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Creeping Fascism

The Creeping Fascism of American Literature (Adi Robertson; The Verge): Good piece comparing the American fascism subgenre of dystopian literature with present day politics.

Feminist Dystopias

I posted this survey of feminist dystopias on my blog Sci Femme.

Feminist Utopias

I published this survey of feminist utopian visions on my blog Sci Femme.

A Women’s Apocalypse

I published this essay on women writing post-apocalyptic fiction on my other blog Sci Femme.

Dystopian Fiction: Essential Reading

A dystopia — a oppressive, totalitarian, or otherwise undesirable society — represents an end as well, an end to the type of society we have envisioned and tried to create in the so-called real world. In that sense, dystopias represent a type of apocalypse, an end of the world as we know it. (Here’s a longer analysis of the differences among the sub-genres.)

I will be listing individual books with notes, but to get started, here are the most essential dystopian reads. It represents a cross-section of types of dystopias aimed at children, teens, and adult readers. If you’ve never tried this genre, this a good place to start.

  1. 1984 by George Orwell
  2. Brave New World by Aldous Huxley
  3. Fahrenheit 451 by Ray Bradbury
  4. The Handmaid’s Tale by Margaret Atwood
  5. The Hunger Games by Suzanne Collins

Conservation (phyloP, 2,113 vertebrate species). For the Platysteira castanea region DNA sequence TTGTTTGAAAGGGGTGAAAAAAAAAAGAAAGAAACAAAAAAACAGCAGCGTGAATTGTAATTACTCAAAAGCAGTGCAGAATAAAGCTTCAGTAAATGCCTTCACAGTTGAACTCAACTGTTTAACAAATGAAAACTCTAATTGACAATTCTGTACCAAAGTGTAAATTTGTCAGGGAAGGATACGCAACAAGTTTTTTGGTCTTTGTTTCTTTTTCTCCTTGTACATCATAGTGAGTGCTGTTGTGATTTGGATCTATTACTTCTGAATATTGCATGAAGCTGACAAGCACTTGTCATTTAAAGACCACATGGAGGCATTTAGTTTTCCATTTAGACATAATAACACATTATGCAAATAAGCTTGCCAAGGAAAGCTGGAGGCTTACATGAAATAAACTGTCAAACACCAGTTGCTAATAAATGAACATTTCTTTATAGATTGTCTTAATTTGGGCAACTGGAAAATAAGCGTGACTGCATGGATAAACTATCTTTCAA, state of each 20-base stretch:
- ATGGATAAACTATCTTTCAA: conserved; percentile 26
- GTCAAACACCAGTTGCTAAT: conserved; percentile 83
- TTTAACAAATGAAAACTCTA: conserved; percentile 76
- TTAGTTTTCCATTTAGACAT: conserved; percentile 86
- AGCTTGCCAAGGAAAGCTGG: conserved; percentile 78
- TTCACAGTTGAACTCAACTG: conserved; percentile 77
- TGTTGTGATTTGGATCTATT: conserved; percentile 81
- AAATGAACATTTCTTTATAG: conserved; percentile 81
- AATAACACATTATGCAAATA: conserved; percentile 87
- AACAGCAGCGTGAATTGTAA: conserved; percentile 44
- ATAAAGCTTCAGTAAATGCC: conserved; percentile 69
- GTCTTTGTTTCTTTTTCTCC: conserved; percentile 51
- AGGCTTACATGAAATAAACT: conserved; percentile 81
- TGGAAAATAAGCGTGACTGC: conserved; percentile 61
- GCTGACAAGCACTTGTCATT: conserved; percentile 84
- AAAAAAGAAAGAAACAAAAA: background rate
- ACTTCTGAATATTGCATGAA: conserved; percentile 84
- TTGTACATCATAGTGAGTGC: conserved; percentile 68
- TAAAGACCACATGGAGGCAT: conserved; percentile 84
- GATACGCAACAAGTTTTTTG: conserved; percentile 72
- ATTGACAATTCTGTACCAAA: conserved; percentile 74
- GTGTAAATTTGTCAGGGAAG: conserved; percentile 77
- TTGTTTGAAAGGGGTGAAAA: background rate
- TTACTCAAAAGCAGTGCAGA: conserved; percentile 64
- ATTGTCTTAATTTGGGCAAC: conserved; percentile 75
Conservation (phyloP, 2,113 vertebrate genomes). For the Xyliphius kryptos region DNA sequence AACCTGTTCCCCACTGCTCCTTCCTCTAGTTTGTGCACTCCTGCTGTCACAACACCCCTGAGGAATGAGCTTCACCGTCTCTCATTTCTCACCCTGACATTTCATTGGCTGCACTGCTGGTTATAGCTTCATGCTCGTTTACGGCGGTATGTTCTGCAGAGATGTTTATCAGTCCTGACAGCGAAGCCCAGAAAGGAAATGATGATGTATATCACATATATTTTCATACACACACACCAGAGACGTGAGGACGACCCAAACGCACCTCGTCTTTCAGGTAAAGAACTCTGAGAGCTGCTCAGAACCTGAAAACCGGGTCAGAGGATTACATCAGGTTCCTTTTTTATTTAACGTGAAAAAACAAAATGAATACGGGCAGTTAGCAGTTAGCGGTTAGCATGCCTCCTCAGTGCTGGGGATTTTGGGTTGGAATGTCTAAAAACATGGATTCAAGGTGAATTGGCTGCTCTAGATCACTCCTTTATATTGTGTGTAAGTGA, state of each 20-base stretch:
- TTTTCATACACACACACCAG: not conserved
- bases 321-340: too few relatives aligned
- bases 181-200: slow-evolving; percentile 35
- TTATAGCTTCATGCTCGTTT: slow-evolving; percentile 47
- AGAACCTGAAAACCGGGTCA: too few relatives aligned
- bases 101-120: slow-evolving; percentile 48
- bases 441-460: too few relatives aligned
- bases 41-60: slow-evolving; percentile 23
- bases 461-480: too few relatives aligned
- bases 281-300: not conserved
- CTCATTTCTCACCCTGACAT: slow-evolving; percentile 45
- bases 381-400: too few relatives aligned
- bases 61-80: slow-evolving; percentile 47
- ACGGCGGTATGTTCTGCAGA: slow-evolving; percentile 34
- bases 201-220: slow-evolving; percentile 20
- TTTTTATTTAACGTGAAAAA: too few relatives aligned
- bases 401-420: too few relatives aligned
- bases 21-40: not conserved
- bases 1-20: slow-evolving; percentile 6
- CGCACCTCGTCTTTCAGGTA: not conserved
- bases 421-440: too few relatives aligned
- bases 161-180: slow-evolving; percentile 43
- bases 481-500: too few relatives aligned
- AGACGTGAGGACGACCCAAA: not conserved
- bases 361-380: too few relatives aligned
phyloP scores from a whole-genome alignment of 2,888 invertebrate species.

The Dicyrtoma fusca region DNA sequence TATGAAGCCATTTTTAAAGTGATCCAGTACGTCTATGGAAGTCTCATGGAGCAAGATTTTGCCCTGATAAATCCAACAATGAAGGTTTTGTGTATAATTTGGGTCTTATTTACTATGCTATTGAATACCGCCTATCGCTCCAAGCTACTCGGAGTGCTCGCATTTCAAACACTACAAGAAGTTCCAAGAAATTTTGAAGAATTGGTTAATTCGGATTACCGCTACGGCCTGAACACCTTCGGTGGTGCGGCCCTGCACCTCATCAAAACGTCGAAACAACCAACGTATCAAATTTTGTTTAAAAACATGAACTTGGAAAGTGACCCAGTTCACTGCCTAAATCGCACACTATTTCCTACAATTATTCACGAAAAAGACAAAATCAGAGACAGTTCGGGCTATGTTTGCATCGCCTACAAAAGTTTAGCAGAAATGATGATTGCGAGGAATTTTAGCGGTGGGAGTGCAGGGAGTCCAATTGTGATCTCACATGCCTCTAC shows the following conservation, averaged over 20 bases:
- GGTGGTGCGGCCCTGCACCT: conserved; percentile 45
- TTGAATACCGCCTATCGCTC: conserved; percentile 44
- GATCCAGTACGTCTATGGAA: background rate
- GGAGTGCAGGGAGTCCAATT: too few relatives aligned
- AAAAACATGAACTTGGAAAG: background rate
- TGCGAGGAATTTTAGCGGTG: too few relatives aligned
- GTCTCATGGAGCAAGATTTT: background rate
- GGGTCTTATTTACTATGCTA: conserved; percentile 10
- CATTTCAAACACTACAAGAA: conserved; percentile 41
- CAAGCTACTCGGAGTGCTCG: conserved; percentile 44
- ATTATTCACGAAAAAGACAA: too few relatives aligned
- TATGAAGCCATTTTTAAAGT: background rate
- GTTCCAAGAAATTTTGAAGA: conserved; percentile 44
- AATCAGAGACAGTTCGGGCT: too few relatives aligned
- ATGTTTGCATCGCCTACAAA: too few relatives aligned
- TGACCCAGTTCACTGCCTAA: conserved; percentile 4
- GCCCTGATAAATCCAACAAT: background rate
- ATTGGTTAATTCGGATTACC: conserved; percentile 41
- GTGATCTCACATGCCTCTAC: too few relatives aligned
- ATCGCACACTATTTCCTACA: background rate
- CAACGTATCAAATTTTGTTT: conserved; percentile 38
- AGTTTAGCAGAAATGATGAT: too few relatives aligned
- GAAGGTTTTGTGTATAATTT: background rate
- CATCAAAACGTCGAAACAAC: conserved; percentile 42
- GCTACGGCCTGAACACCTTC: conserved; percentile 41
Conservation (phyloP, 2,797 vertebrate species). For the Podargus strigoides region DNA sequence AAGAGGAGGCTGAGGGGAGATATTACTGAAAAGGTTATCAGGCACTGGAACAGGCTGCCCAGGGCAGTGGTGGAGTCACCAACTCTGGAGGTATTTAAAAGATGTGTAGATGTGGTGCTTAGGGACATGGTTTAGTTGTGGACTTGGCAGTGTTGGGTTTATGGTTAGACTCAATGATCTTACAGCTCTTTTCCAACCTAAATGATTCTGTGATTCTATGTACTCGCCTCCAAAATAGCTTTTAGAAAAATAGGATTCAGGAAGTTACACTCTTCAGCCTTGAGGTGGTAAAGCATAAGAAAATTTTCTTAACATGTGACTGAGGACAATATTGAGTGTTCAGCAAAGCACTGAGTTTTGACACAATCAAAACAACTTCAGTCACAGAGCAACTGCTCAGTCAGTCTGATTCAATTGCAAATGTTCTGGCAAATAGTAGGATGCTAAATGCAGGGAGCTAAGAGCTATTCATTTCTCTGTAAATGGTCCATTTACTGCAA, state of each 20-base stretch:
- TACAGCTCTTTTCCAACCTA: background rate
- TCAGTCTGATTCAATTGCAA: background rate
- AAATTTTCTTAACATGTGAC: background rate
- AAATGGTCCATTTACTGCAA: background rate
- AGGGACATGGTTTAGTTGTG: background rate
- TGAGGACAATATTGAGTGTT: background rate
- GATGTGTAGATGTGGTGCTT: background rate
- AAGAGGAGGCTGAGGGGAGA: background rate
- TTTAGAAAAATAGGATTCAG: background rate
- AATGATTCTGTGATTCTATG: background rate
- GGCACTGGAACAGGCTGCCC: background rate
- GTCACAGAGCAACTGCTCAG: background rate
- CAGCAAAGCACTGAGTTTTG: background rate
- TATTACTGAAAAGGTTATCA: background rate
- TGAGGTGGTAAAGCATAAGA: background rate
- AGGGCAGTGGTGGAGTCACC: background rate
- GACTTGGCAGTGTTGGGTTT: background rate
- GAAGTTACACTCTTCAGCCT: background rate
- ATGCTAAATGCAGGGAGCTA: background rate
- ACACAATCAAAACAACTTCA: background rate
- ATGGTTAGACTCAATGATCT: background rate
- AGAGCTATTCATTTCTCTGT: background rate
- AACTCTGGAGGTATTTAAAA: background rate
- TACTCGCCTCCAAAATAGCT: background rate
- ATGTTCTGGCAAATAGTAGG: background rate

6. The Giver by Lois Lowry
  7. Animal Farm by George Orwell
  8. We by Yevgeny Zamyatin
  9. Do Androids Dream of Electric Sheep? by Philip K. Dick
  10. A Clockwork Orange by Anthony Burgess
  11. Never Let Me Go by Kazuo Ishiguro
  12. Ready Player One by Ernest Cline
  13. Oryx and Crake by Margaret Atwood
  14. Lord of the Flies by William Golding
  15. The Children of Men by P.D. James

Post-Apocalyptic Fiction: Essential Reading

I will be listing books individually with notes, but first here is a list of just the essential reads. If you’re new to the genre of post-apocalyptic fiction, this is where to start. This list gives a good cross-section of types of post-apocalyptic books, with examples from science fiction, horror, and mainstream writers.

  1. A Canticle for Leibowitz by Walter M. Miller, Jr.
  2. The Day of the Triffids by John Wyndham
  3. The Road by Cormac McCarthy
  4. I Am Legend by Richard Matheson
  5. Oryx and Crake by Margaret Atwood
  6. Lucifer’s Hammer by Larry Niven and Jerry Pournelle
  7. The Postman by David Brin
  8. On the Beach by Nevil Shute
  9. World War Z by Max Brooks
  10. The Stand by Stephen King
  11. Alas, Babylon by Pat Frank
  12. The Time Machine by H.G. Wells
  13. Earth Abides by George R. Stewart
  14. Riddley Walker by Russell Hoban
  15. Lilith’s Brood by Octavia Butler